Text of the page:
Firm boundaries in place, I have the freedom to love you with my whole heart.

With my boundaries intact I no longer feel resentful or frustrated. My time is spent doing what I choose, not what I have to. When I am there for family and friends, I can be completely engaged. My boundaries also empower others to own their challenges. Our relationship can be one of support and encouragement. Healthy boundaries are good for everyone involved. Keeping my boundaries reminds me not to cross other’s boundaries. Mutual respect is the goal.

It hasn’t been an easy road, but I am learning. This season of intense conflict is making me stronger than ever. I can never go back. I have found such freedom, white space, and ease in my days when I practice this. My “to-do” list isn’t weighing me down. Like any practice, the more you do it, the easier it gets!

I believe this is part of the maturity Paul is talking about in Ephesians 4:14-16,

Then we will no longer be immature like children. We won’t be tossed and blown about by every wind of new teaching. We will not be influenced when people try to trick us with lies so clever they sound like the truth.  Instead, we will speak the truth in love, growing in every way more and more like Christ, who is the head of his body, the church.  He makes the whole body fit together perfectly. As each part does its own special work, it helps the other parts grow, so that the whole body is healthy and growing and full of love.

Keeping healthy boundaries communicates worth, promotes peace of mind, and gives freedom to love wholeheartedly. Jesus modeled boundaries perfectly. Look for it as you read through the gospels. Do yourself and your loved ones a favor. Firm boundaries will change your life.

Grace and peace,


Less theory, more practice…

I get a lot of great ideas. I suppose it’s the creative part of me that is constantly looking for an outlet. I have ideas about how to get more organized, how to eat better, how to get more sleep, how to end world hunger…you get the idea. The challenge is, I can’t possibly implement all of those ideas, no matter how wonderful they are. So as 2017 begins, I have adopted the phrase, “Less theory, more practice,” as my guide. If I practiced the great ideas I already have, I’d be occupied for the entire year. An idea is a theory. It does no good unless it becomes practice. Practice is the true test of whether an idea is actually great or terrible. An example of this is when as a kid, I thought it would be a hilarious idea to throw my neighbor’s slippers on their roof. When the idea was carried out (the practice), I quickly found out how bad an idea it was, and I had several weeks in my room to think about it.

Where this gets serious is when I keep my relationship with God as an idea, and not a practice. I can dream up many ideas about how to set up the perfect quiet time. There is no end to the list of great books I can read on getting closer to the Lord. But an idea of a relationship is not a relationship. Unless I get alone and quiet, focusing on the Lord, there is no practice and I am no closer to Him. If I never learned even one new thing this year about Jesus but put what I know into practice, my life would be radically changed.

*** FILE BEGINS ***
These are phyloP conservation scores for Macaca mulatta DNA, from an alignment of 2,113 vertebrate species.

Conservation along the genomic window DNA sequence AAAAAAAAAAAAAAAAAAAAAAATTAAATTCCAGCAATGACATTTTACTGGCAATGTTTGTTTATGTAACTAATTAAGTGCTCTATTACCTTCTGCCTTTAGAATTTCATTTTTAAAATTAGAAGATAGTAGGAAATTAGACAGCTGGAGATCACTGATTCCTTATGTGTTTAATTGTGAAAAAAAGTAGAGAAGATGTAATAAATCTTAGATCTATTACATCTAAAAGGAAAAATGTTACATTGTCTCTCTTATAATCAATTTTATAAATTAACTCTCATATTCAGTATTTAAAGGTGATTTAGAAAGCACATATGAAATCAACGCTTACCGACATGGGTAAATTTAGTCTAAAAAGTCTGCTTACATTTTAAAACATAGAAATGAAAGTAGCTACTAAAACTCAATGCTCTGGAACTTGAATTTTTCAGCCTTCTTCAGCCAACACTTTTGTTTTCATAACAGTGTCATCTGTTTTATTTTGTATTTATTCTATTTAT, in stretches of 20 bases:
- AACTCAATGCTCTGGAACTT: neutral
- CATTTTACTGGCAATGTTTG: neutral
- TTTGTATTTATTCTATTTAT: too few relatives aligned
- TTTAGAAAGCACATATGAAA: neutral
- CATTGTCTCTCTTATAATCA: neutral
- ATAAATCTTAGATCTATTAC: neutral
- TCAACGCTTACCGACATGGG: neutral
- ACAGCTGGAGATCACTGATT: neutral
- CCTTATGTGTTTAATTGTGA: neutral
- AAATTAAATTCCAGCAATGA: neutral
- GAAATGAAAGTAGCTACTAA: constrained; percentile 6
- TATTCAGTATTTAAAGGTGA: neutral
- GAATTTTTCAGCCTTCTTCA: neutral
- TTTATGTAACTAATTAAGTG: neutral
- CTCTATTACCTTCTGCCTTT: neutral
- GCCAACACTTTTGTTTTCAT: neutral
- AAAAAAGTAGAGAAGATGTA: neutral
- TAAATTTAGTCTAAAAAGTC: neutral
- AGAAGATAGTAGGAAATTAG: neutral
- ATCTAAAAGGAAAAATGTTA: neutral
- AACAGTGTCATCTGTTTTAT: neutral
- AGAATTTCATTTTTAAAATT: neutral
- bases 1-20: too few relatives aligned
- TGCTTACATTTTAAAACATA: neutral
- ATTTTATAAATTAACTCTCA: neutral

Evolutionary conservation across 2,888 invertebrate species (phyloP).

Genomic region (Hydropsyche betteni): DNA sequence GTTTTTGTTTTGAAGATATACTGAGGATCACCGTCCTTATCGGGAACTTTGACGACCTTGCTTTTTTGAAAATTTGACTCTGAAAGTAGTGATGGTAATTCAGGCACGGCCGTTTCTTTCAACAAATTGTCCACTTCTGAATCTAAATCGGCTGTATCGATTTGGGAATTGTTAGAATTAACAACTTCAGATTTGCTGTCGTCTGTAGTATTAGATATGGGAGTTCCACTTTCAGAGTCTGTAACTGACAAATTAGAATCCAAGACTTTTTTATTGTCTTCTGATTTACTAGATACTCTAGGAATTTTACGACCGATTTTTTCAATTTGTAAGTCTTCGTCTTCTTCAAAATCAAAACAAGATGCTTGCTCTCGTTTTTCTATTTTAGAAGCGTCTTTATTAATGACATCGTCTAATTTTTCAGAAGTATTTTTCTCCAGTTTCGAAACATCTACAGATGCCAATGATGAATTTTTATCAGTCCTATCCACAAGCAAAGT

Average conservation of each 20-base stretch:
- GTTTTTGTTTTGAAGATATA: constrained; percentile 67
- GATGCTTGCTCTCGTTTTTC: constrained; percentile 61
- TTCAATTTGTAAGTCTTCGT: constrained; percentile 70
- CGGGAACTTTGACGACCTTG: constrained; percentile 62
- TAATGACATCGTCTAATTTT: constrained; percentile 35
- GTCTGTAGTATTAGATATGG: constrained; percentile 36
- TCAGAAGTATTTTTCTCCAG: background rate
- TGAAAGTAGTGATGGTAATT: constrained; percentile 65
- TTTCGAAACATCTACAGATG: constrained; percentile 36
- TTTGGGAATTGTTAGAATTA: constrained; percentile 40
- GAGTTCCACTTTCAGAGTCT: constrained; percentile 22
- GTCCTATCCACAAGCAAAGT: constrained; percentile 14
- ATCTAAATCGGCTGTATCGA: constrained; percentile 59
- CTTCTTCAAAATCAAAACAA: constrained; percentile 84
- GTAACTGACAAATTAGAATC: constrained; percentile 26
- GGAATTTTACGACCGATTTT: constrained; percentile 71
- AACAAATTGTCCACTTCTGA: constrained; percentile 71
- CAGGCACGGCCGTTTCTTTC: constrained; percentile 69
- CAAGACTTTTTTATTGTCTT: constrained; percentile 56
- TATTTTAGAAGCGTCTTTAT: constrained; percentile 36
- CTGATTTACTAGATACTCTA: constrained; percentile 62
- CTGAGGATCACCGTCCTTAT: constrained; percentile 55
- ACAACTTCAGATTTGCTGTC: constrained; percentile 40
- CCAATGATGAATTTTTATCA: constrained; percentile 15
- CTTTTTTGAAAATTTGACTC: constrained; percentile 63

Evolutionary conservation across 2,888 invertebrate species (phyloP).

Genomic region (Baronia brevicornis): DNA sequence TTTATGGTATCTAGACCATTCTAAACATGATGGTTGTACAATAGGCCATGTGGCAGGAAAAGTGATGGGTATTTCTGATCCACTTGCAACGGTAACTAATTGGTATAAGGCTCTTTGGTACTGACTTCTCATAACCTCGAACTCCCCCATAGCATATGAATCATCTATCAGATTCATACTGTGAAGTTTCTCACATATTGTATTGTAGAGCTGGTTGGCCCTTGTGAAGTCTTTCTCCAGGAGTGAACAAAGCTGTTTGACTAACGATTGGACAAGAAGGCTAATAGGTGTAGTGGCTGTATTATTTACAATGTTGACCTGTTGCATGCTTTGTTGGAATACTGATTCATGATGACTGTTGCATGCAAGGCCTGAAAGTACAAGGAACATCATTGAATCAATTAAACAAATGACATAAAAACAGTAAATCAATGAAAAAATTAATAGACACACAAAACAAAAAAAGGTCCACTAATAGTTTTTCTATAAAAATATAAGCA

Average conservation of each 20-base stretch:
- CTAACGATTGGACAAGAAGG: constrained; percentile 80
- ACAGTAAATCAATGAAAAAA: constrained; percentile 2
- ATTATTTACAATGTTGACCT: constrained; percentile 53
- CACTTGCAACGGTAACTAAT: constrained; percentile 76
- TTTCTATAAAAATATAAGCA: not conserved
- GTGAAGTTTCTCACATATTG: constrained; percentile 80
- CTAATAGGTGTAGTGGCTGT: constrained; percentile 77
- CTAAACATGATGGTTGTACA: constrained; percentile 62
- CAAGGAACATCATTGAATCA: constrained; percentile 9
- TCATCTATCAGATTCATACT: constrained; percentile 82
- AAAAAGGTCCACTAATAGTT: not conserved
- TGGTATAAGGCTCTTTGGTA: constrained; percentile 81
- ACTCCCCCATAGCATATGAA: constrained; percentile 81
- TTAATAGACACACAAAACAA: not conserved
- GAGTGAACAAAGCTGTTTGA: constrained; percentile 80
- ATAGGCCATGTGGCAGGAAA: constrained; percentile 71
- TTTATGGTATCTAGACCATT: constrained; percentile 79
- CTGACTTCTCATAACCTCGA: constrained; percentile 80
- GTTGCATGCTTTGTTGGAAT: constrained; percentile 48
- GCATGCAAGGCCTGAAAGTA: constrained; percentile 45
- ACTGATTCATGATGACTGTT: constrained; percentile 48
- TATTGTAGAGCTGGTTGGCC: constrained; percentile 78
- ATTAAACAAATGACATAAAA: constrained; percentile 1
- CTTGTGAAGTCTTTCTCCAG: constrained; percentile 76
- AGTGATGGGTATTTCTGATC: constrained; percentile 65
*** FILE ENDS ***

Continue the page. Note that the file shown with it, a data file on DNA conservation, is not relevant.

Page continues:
So how about you?  What do you want to move from theory into practice?

  • a deeper intimacy with Jesus
  • a real commitment to a healthy mind, body, and spirit
  • putting my family higher on the priority list

I have all of these in mind for 2017. Let’s encourage one another this year to be people of action, and not merely good ideas.

Grace and peace,

Live in the Light

Our sermon on Sunday was anything but expected. I could tell that our pastor was uneasy as he was coming to a portion of scripture that is not “seeker friendly.” But, thankfully, he is obedient to the Holy Spirit and doesn’t just tickle our ears. He launched in, and I was profoundly blessed.

The scripture is found in Matthew 11:20-24.  In these four verses, Jesus shows us what it means to walk the narrow road. For someone who tries to live by the “red letters” of Jesus’ words, this passage gives me pause. It separates the followers from the disciples. Which will I be?

 Then he began to denounce the cities where most of his mighty works had been done because they did not repent. “Woe to you, Chorazin! Woe to you, Bethsaida! For if the mighty works done in you had been done in Tyre and Sidon, they would have repented long ago in sackcloth and ashes. But I tell you, it will be more bearable on the day of judgment for Tyre and Sidon than for you. And you, Capernaum, will you be exalted to heaven? You will be brought down to Hades. For if the mighty works done in you had been done in Sodom, it would have remained until this day. But I tell you that it will be more tolerable on the day of judgment for the land of Sodom than for you.” Mt. 11:20-24.